True confessions of a hospitalized hospitalist

A road trip from Georgia to New York was going splendid, dare I say, wonderful — catching up with old friends and family — when it took an unforeseen and slightly less desirable turn: I got admitted with a small bowel obstruction.  Thanks to truly excellent care from a community hospital, I am home and now subjected to endless computer questions from my father that has me briefly contemplating readmission (just kidding).

I’m a hospitalist.  What happens when a hospitalist gets hospitalized in a hospital?  He amuses himself with some observations.

Quality of toilet paper matters in a patient with diarrhea. After a few wipes with standard hospital/Penn Station-grade toilet paper, I can only imagine my behind looked like a kid’s skinned knee when falling off his skateboard at 30 mph onto asphalt.  I might have been better off wiping myself with glass shards.

Is there a distance record for projectile vomiting? I projectile vomited like a champ.

Phlebotomists must be ninjas. Someone would announce “phlebotomy,” but before I could gather my senses, all that was left was a gust of wind trailing the shadow who had managed to escape with some of my blood.  I searched for stray throwing stars and nunchakus.  Nothing.  Not even a bruise.  Incredible skill, and I thank them for their service.  Your identities are safe with me because I never knew who you were.

It is second-nature for health care providers to remain untangled. I’ve seen them, we’ve all seen them: the unfortunate patient trying to get out of bed but is entangled in a spider web of IVs, Foleys, telemetry, nasogastric tubes, and headphones so dense that hospice is an option worth considering.  But good news, fellow healthcare providers!  Should you be hospitalized (and I hope you are not!), it will be second nature to deftly maneuver and remain untangled.  It’s an elegant waltz, in my case with the Alaris pump and nasogastric tube, turning clockwise or counterclockwise, ensuring I had my degrees of freedom without dislodging anything in the process and forever being labeled as “agitated” or, worse, “altered.”

Theory: Doctors like their pagers as much as nurses like Alaris pumps. I know every time my pager goes off a little large part of me dies inside; a negative Pavlovian response, though I feel Pavlov’s dogs got the better deal.  Is it safe to conjecture that nurses feel the same way about Alaris pumps?  Every time I saw a nurse walk up to my IV infusion pump, he or she stared it down like a disobedient child.  When they beep (the pump, not the nurses), they beep so loud it perforates eardrums within a fifty-foot radius to the displeasure of ENTs.  I tried to do my part to minimize the beeping: I kept my arm with the IV extended at all costs and kept that thing plugged in whenever I was within proximity to a socket.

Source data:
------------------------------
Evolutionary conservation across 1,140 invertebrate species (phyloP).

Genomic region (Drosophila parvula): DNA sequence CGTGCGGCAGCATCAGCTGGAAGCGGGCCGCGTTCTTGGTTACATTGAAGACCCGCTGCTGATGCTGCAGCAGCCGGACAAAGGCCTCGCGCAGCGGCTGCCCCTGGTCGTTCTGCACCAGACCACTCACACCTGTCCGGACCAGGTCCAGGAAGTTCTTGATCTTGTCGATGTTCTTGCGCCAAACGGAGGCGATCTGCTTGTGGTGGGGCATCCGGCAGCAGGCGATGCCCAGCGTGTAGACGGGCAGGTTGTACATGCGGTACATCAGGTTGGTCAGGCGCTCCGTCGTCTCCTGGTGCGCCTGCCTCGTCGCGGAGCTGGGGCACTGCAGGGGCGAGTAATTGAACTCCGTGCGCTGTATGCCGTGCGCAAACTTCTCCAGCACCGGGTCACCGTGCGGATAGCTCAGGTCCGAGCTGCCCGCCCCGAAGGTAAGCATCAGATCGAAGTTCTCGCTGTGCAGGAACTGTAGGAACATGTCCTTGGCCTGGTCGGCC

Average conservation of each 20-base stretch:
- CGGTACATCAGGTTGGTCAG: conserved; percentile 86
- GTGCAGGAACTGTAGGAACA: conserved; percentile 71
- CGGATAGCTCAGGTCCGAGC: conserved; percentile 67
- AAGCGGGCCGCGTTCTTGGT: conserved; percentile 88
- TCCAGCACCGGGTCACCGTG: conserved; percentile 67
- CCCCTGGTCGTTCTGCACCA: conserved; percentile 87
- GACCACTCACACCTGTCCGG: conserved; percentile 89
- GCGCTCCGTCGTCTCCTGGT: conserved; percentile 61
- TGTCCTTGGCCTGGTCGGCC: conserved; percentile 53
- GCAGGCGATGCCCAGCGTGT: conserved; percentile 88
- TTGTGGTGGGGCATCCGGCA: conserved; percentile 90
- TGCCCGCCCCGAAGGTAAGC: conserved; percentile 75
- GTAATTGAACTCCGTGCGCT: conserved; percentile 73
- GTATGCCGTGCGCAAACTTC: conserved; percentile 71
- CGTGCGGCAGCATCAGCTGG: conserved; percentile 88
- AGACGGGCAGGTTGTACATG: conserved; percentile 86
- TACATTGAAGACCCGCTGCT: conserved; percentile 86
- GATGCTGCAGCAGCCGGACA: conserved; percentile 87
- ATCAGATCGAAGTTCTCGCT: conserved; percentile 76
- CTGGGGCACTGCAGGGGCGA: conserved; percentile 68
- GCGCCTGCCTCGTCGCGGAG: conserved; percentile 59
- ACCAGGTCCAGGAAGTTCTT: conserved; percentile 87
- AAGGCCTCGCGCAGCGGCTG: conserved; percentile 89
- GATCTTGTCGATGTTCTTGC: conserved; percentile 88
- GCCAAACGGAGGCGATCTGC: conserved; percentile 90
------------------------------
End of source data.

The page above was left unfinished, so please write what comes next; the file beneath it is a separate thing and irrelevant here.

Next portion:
I haven’t decided what’s worse: the NG tube going in or coming out. Contrary to popular belief, a nasogastric tube is not very pleasant.  As gentle as my nurse was in placing the NG tube and as much as I’m a medical professional, all I kept thinking was, “He’s gonna shove it through my face!”  I sipped my water through a straw; he advanced it, and I prayed that the tube avoided my brainstem.  My right eye watered (the right nare was sacrificed), but my brainstem was spared.  I looked forward to the NG tube coming out.  As it was pulled, I felt the unsettling sensation of everything from my GE junction to my sinuses getting scraped by the NG tube as it got pulled out, along with any clot and dried glob of mucous adhered to it.  Actually, I changed my mind: I loved them both.

An SBO makes one appreciate the joys of green Jell-O. I hadn’t had Jell-O in forever.  But once I started recovering, I heard those three beautiful words: clear liquid diet.  Music to my ears!  First, I didn’t know Jell-O was a clear liquid, but I will forgive that detail.  After all the abdominal distension, pain, nausea, vomiting, I was never so thankful to have a bowl of jiggly green semisolid matter of questionable origin placed in front of me to consume.

My first solid bowel movement so was glorious, you would’ve thought I pooped out a rainbow. Imagine you’re a child and you have to go poop and realize that instead you’ve emitted a beautiful rainbow, complete with a pot of gold and unicorn at the end of it.  You’d be the happiest darned child in the world, right?  Exactly.

I want to sincerely thank my medical team, especially my nurses and surgeons, who took care of me and got me well.  I want to thank my family and friends for all the support and making me laugh so hard that I, therapeutically, pooped.  I want to thank my parents for keeping me company, racing laps around the floor with me, though do you really have to ask everyone if they’re single or married? 

Jeff Manaloto is an internal medicine physician.

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